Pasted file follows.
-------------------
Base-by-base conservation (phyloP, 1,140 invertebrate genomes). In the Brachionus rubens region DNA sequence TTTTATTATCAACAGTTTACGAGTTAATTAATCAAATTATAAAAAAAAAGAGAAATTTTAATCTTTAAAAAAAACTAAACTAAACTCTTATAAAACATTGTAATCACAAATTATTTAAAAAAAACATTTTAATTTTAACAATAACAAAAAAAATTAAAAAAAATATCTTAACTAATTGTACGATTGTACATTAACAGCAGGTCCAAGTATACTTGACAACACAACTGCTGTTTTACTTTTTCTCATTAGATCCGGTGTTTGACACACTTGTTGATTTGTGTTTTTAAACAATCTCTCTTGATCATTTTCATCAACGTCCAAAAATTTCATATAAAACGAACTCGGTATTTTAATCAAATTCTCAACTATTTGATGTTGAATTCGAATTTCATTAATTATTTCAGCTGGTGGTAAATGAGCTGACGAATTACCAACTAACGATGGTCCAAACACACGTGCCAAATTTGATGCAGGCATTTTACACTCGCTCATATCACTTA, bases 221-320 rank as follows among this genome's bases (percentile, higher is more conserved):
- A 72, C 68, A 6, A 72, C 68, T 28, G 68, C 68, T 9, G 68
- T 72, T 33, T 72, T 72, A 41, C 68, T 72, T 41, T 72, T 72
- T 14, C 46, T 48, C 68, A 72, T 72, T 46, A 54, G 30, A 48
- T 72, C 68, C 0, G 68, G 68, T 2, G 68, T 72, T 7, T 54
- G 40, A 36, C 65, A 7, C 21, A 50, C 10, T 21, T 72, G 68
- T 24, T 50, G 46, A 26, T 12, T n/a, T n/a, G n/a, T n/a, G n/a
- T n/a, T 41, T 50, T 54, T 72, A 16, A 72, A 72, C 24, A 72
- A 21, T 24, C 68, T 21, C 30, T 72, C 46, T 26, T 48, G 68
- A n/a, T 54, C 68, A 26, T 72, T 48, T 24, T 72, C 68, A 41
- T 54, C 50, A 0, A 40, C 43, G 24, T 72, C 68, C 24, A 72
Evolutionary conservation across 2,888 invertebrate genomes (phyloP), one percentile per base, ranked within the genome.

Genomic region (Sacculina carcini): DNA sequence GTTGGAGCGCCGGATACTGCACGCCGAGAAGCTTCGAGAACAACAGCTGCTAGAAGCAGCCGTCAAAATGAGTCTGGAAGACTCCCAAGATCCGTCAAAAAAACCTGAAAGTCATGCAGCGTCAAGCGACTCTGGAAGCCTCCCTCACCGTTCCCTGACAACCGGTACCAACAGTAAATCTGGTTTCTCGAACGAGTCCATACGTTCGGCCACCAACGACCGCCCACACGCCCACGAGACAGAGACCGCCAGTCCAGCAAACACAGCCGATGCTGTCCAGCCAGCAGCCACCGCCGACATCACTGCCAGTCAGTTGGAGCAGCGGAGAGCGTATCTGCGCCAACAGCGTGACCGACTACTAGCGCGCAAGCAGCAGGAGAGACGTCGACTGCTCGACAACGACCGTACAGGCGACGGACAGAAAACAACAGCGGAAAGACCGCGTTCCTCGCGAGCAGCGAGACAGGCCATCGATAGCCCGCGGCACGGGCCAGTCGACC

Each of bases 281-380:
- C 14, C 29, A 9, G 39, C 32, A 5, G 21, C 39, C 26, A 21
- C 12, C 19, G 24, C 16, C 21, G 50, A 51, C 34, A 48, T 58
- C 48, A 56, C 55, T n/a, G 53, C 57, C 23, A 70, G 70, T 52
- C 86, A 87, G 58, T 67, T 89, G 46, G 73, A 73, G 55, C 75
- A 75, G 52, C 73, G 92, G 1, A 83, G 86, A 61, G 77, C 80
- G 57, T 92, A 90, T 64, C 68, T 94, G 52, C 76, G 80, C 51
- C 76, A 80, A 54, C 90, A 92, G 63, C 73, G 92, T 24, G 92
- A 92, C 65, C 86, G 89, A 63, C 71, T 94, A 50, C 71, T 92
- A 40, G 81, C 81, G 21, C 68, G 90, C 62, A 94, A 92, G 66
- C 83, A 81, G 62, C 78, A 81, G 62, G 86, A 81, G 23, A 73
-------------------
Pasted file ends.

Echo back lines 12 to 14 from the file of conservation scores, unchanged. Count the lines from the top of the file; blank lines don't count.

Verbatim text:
Evolutionary conservation across 2,888 invertebrate genomes (phyloP), one percentile per base, ranked within the genome.

Genomic region (Sacculina carcini): DNA sequence GTTGGAGCGCCGGATACTGCACGCCGAGAAGCTTCGAGAACAACAGCTGCTAGAAGCAGCCGTCAAAATGAGTCTGGAAGACTCCCAAGATCCGTCAAAAAAACCTGAAAGTCATGCAGCGTCAAGCGACTCTGGAAGCCTCCCTCACCGTTCCCTGACAACCGGTACCAACAGTAAATCTGGTTTCTCGAACGAGTCCATACGTTCGGCCACCAACGACCGCCCACACGCCCACGAGACAGAGACCGCCAGTCCAGCAAACACAGCCGATGCTGTCCAGCCAGCAGCCACCGCCGACATCACTGCCAGTCAGTTGGAGCAGCGGAGAGCGTATCTGCGCCAACAGCGTGACCGACTACTAGCGCGCAAGCAGCAGGAGAGACGTCGACTGCTCGACAACGACCGTACAGGCGACGGACAGAAAACAACAGCGGAAAGACCGCGTTCCTCGCGAGCAGCGAGACAGGCCATCGATAGCCCGCGGCACGGGCCAGTCGACC

Each of bases 281-380: